Friday, July 03, 2009
A Quick Word from My Inner Monologue
I’ve always admired Spillane. He was a wonderfully prolific writer, churning out novel after novel, furiously pounded out on a manual typewriter. I’ve been told that he rarely took more than three weeks to write a book, from start to finish. Me, I take that long just to compose my first sentence.
Now that I think of it, maybe that’s the essential difference between Spillane and me. Spillane writes. I “compose.” Just maybe that suggests a differing sense of self-confidence.
That is to say—Spillane actually had self-confidence. I’m so full of angst and self-loathing, I’m absolutely convinced that whatever I write will be utter crap, with each successive word setting a new standard in utter-crappiness, forming an infinite regress of crap supporting crap. Why, it’s crap all the way down!
Just why this is so is difficult to explain. Most everyone who knows me thinks I’m some sort of Wyle E. Coyote, Supergenius, ‘cause I can watch old war movies and tell you what the Germans are really saying, or because I can quote Chaucer at length in Middle English or because I can read Old Norse. Yet, I can say without any hesitation whatsoever that I’m dumber than a sack of hammers—and no amount of books that I read, or disciplines I follow, or ideas I ponder, will ever convince me otherwise. My mind is made up, so don’t bother trying to talk me out of it.
Perhaps it’s due to my upbringing. My parents, neither of whom ever sought to educate themselves beyond the high school level, had only one goal in having kids: to have someone they could forever be smarter than, wiser than, and better than. My brother and I were never allowed to have our own opinions. We were expected to mirror mom & dad’s Weltanschauung in every way imaginable, and any break on our part with what M & P considered the True Way was frowned upon as some form of insolence. Thinking for myself was always viewed as my first step ‘pon the Road to Hell.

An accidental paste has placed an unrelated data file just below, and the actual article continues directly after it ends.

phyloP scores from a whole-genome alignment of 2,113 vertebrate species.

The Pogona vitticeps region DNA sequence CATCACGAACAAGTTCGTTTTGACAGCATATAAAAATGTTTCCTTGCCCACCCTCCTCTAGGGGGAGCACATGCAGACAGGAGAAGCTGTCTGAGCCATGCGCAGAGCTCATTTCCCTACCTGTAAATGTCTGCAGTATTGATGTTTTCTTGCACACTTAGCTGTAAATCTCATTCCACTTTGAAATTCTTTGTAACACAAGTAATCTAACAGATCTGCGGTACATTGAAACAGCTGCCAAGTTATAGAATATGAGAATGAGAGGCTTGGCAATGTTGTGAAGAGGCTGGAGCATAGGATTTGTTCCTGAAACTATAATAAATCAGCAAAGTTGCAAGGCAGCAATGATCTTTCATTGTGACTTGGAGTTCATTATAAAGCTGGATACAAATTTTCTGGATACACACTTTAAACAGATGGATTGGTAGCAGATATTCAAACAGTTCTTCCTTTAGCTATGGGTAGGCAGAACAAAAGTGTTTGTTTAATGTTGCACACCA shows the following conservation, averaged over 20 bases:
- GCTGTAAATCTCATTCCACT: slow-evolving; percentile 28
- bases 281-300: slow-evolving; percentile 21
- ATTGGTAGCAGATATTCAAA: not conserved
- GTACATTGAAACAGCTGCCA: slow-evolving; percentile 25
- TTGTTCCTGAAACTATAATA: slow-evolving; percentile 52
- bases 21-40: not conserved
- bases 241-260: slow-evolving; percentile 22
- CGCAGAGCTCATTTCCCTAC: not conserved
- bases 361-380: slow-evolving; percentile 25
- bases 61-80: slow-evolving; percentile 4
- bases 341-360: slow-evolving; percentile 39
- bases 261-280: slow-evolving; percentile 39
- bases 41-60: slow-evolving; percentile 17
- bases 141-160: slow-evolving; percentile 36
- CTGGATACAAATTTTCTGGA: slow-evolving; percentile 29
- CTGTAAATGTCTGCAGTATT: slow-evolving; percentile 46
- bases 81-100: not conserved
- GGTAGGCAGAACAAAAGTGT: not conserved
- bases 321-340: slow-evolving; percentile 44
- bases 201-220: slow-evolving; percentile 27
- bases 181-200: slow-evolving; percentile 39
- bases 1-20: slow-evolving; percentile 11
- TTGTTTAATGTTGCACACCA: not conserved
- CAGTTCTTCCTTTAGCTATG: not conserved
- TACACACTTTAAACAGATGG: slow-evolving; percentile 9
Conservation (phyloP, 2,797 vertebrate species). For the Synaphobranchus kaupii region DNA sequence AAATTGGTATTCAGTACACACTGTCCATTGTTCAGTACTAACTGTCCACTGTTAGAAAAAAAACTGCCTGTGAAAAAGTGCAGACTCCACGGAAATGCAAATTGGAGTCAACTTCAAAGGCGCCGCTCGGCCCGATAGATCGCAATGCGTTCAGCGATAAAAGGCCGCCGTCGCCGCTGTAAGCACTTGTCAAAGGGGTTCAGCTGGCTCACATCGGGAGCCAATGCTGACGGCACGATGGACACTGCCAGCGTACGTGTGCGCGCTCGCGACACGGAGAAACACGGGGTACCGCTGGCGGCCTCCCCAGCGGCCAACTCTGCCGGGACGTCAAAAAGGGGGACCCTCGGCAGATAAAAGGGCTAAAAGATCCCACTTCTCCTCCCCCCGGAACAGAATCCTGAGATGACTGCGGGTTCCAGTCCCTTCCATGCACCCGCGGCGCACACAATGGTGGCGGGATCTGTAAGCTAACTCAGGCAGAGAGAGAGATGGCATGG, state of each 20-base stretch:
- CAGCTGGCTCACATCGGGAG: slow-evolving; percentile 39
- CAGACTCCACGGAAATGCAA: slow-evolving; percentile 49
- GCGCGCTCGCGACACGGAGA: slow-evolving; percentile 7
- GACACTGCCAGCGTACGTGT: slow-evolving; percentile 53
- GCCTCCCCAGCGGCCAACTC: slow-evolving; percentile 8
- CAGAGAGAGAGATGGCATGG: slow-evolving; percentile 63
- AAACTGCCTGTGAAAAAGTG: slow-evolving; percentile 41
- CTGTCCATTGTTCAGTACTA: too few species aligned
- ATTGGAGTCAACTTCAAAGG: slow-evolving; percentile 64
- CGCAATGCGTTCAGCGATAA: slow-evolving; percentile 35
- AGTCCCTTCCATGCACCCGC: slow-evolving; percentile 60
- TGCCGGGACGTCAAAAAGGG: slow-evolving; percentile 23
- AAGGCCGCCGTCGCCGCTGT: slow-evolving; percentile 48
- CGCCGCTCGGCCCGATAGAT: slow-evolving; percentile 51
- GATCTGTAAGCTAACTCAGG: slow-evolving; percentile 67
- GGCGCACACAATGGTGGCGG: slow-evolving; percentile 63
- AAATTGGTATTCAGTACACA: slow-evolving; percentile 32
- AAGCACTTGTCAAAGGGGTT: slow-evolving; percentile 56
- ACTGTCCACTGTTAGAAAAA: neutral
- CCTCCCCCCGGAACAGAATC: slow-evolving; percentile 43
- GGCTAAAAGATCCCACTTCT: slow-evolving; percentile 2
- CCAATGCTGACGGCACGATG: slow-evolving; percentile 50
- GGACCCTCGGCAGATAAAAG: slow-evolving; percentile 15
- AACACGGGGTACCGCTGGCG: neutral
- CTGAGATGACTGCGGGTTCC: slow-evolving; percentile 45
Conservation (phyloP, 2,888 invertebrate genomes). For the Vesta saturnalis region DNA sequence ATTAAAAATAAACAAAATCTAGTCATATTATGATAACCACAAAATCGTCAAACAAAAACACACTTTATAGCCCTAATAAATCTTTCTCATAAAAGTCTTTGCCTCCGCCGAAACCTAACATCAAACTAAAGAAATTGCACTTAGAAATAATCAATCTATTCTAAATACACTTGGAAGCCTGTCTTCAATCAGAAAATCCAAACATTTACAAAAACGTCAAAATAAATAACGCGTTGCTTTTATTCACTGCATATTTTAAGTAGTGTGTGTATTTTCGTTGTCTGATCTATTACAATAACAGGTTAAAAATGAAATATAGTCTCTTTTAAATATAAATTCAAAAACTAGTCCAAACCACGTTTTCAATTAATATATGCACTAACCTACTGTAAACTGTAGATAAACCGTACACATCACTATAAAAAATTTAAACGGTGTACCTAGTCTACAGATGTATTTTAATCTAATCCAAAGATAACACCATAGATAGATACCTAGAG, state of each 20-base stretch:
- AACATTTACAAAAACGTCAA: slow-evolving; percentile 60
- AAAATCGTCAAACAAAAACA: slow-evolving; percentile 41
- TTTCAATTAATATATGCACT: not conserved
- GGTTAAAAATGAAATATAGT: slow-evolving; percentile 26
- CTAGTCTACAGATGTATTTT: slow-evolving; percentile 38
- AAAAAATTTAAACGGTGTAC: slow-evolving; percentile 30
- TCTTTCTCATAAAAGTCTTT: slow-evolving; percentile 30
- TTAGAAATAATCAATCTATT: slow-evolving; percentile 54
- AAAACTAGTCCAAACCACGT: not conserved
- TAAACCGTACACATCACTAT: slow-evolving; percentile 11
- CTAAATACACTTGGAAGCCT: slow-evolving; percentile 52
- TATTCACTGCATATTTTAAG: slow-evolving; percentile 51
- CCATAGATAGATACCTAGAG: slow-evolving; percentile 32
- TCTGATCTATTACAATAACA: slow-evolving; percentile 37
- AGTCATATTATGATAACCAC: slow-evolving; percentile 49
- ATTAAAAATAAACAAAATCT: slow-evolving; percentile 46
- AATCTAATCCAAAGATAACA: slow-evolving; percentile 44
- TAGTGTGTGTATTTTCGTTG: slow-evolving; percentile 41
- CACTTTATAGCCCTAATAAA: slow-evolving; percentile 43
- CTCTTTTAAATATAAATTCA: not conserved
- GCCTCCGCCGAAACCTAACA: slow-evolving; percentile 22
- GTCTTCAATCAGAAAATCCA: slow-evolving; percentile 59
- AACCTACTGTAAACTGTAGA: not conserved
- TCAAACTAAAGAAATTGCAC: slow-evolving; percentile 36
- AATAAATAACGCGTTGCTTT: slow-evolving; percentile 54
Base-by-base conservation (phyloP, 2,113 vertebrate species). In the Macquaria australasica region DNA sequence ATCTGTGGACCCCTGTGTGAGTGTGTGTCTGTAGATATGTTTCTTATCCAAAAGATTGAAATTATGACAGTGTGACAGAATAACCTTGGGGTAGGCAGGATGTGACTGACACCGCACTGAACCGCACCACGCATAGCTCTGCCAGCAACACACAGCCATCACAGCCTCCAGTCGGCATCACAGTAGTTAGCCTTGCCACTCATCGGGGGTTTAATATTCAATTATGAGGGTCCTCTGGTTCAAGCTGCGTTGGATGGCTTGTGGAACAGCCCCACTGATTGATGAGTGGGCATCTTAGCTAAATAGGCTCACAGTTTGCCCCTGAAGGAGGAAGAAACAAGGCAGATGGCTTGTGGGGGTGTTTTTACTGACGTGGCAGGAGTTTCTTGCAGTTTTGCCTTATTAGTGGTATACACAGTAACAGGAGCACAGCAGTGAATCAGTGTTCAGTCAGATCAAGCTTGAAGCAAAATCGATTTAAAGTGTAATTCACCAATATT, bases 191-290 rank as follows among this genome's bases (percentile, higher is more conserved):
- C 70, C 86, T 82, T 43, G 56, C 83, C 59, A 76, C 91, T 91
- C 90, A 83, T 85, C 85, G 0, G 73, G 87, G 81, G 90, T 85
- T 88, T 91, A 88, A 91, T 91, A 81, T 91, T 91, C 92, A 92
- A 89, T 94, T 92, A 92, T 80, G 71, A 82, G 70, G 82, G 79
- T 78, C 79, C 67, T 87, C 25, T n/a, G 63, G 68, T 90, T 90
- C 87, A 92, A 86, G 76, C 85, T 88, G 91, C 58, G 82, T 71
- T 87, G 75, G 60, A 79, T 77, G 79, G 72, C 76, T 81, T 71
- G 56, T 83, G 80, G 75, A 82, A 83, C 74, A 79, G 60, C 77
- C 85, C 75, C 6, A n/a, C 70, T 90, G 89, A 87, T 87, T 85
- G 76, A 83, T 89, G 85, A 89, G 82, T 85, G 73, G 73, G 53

In short, I was raised to believe that my opinion didn’t matter. Everything I needed to know, believe, or say had already been written down centuries ago in scripture, and every thought that came to me that didn’t adhere to what had already been said was probably the Dark One trying to lead me astray and was best ignored. That notion plagues me every second I write.
And yet—and here’s the wiggy part—despite all that, I write anyway. Despite the firm, resolute conviction that whatever I say is worthless and forgettable, I still feel the need to write it down, to see it in print, and to share it with one and all.
Imagine, if you will, a tiny, impish editor-in-chief, dressed all in motley and sitting on my shoulder. I write: “The night was…”
“Hold it,” he says. “Every two-bit hack since Shakespeare starts off with ‘The night was.’ Try something else.”
So I tap the delete key a few times and then write, “It was a…”
“Hold it,” he says. “WHAT was a? Gotta make yourself clear.”
“Well,” I answer. “The NIGHT was a.”
“Okay, so say that then.”
So I delete some more and then write: “The night was…”
“Pathetic,” he grumbles.
So on it goes. Around 150,000 words later, I type: “The End.”
“Stinks,” he says.
And that’s how I write.